We need to get in front of people to learn, we need to share our ideas, our values, our feelings, and by doing this we are opening ourselves up to others. You can see students “armour up” when sometimes asked to present. This reminds me of the learner profile and the trait of risk-taking. How do we encourage students to step out o their comfort zones and be vulnerable to criticism, to making mistakes in front of their peers, to sharing their emotions and personal stories? This culture needs to be created by the teacher through the use of cultural forces such as modelling, giving time, the language we use and the opportunities we provide our students. If I as the teacher get up in front of the students and share a personal story about being scared, the students should feel more comfortable right? Maybe they don’t get up and speak to the whole class but I have found that a good way in my class to start is to at the very least is sharing thinking whether it be showing their work on the projector and have students critique it, passing their writing to a peer for evaluation or explaining their mathematical thinking. These types of baby-steps help students to put themselves “out there” by sharing their work first before they take a more courageous step of presenting their ideas. The Daring Classrooms resource expounds on the importance of developing vulnerability if we want our students to be courageous and creative.
This week my students were publishing their writing but before doing that we had an opportunity to be vulnerable. I put my own writing out there and my students printed theirs for one final edit. We had a discussion about what are important things to look for in the final edit and my students came up with spacing, punctuation, spelling, and capital letters. We wrote these on the board and they estimated how many mistakes we would find as a class. As soon as that number was set the students began looking for their mistakes and then celebrating them by adding a tick in the appropriate column on the board. It soon became a giant celebration as the students continued to search for more mistakes and began giving their papers to each other to find more mistakes. To me, this is a vulnerability that leads to learning. Students need to be in an environment that encourages vulnerability and celebrates mistakes. At the end of the lesson, we ended up beating the expected number of mistakes by a long shot and celebrated by playing a little game and then correcting our mistakes online before publishing.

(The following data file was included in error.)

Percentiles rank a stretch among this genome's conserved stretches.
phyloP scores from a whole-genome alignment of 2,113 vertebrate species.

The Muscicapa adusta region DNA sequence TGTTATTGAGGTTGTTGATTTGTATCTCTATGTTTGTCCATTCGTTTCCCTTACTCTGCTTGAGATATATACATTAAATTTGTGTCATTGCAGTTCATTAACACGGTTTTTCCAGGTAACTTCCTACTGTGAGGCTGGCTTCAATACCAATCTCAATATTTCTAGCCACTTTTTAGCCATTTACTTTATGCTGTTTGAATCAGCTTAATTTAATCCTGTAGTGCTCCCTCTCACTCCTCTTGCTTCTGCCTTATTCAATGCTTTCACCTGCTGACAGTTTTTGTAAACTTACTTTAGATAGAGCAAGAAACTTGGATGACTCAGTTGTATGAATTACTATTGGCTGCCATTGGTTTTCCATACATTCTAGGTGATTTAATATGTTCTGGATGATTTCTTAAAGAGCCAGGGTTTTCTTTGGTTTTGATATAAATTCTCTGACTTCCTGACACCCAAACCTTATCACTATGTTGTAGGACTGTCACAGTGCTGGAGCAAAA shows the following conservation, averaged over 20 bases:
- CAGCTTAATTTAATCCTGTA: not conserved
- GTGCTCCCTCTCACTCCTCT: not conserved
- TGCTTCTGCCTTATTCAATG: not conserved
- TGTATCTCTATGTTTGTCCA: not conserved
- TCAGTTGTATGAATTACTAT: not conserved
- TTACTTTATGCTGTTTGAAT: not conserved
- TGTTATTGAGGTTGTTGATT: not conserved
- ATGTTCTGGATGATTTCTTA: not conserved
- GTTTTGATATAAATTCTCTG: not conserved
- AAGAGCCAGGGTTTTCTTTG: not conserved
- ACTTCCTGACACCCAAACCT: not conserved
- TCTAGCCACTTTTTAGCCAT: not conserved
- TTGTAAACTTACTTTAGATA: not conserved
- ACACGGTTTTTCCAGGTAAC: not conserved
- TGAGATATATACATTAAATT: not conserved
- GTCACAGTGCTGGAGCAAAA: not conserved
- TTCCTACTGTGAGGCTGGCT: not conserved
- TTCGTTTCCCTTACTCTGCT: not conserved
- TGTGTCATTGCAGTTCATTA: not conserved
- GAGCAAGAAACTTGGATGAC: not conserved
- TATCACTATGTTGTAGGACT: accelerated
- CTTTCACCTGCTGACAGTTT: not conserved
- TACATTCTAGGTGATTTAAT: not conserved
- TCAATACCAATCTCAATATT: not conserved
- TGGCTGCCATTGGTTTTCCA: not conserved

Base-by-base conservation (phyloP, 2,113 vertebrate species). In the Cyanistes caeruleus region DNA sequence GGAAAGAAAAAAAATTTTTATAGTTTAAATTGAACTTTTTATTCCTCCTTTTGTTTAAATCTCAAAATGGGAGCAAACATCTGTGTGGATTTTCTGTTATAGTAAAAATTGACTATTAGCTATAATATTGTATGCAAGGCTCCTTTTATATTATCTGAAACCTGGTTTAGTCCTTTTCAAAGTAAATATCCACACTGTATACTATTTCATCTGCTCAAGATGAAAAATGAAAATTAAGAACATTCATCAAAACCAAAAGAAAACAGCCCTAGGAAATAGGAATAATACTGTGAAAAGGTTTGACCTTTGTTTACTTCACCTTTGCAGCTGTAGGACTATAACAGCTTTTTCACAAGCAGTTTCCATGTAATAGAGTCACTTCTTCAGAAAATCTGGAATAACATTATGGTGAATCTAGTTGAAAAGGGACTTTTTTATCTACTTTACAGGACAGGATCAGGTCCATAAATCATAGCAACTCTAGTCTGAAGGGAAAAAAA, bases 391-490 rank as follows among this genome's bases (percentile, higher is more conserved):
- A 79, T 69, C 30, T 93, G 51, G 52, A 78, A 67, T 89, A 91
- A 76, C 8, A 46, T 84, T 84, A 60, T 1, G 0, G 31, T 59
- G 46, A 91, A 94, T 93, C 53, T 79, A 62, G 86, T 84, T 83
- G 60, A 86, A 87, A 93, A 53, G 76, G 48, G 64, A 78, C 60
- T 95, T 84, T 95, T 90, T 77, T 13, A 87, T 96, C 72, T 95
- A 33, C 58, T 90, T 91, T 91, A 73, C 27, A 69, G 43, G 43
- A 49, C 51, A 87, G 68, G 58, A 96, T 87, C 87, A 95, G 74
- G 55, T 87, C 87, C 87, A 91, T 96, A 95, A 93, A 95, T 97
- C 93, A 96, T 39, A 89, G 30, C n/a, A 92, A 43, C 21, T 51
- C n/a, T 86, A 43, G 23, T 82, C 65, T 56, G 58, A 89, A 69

I think another important cultural force that promotes courage in the classroom is expectations. It should be an expectation in every class that students share their ideas, at the very least with a partner if not a small group or the whole class. There also has to be the expectation of the listener or the audience, that we are kind and helpful to each other, even if we don’t agree with an idea or their answer is wrong. We need to structure language and feedback in our class culture through routines opportunities, and examples. There also has to be an expectation that students will try tasks, and that what is important is the trying, not the perfections but at least the trying of tasks and the knowledge that mistakes will be celebrated as learning opportunities.